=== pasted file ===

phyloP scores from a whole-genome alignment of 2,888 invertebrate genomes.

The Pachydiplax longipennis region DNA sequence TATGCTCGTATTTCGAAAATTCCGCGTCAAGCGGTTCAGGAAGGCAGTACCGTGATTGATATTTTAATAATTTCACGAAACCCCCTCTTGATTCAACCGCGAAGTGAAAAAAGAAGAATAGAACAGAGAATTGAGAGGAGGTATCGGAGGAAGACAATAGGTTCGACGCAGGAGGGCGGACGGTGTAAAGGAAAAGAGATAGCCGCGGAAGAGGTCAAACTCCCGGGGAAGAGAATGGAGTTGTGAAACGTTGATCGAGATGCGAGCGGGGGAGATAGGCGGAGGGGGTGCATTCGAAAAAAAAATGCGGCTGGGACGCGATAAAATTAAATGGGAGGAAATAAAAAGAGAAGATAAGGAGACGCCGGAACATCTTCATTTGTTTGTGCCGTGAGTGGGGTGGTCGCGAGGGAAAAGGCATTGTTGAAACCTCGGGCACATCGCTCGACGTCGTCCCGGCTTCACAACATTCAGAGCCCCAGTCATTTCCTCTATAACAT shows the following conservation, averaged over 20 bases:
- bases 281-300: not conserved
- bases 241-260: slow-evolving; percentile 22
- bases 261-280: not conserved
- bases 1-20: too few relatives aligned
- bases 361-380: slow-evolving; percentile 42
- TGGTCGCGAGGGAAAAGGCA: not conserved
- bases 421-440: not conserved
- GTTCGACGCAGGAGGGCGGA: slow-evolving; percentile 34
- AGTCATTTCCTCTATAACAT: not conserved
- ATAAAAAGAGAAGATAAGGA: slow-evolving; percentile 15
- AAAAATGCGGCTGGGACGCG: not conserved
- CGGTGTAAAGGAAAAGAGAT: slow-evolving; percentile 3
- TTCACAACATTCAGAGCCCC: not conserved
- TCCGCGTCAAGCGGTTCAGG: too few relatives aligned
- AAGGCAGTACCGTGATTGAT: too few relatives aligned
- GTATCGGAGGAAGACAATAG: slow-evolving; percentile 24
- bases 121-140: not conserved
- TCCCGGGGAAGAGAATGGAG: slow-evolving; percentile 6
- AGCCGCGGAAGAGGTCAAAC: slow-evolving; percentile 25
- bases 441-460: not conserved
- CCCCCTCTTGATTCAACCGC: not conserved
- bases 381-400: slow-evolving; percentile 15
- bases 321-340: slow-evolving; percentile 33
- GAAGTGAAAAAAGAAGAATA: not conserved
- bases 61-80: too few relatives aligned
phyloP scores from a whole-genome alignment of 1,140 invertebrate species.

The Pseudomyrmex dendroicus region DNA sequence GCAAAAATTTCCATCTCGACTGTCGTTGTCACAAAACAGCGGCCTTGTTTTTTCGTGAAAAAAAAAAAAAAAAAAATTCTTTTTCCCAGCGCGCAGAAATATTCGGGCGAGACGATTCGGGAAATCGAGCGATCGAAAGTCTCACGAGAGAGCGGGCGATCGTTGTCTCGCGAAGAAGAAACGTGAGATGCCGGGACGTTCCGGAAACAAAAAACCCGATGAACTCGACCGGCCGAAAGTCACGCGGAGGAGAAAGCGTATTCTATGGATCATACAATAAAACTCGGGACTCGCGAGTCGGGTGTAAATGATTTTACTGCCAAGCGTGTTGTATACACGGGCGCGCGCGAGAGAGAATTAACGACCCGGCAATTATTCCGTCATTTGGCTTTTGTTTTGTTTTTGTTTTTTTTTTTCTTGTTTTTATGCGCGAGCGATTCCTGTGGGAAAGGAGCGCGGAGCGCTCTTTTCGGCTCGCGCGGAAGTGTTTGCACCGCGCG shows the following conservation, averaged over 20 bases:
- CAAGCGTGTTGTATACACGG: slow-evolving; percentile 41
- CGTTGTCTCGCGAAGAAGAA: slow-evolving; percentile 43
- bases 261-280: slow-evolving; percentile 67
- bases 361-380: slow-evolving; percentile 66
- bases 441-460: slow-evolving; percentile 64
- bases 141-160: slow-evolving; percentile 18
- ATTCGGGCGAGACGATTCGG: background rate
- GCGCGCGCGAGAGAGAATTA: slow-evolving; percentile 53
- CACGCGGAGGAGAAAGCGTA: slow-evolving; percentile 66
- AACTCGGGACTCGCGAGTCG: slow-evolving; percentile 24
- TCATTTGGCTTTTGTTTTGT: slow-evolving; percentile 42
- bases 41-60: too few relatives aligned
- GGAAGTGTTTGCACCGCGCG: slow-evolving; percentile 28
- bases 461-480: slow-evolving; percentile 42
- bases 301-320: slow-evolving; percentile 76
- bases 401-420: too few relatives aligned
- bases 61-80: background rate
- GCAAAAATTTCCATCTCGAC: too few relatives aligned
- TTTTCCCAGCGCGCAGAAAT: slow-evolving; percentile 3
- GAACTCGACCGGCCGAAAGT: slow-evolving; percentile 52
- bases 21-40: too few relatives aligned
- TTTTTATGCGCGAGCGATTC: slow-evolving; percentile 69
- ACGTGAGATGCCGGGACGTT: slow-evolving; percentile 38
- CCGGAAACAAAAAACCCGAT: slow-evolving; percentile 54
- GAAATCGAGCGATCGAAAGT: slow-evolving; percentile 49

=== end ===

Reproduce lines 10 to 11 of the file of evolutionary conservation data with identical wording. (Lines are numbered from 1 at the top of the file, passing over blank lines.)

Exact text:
- GTTCGACGCAGGAGGGCGGA: slow-evolving; percentile 34
- AGTCATTTCCTCTATAACAT: not conserved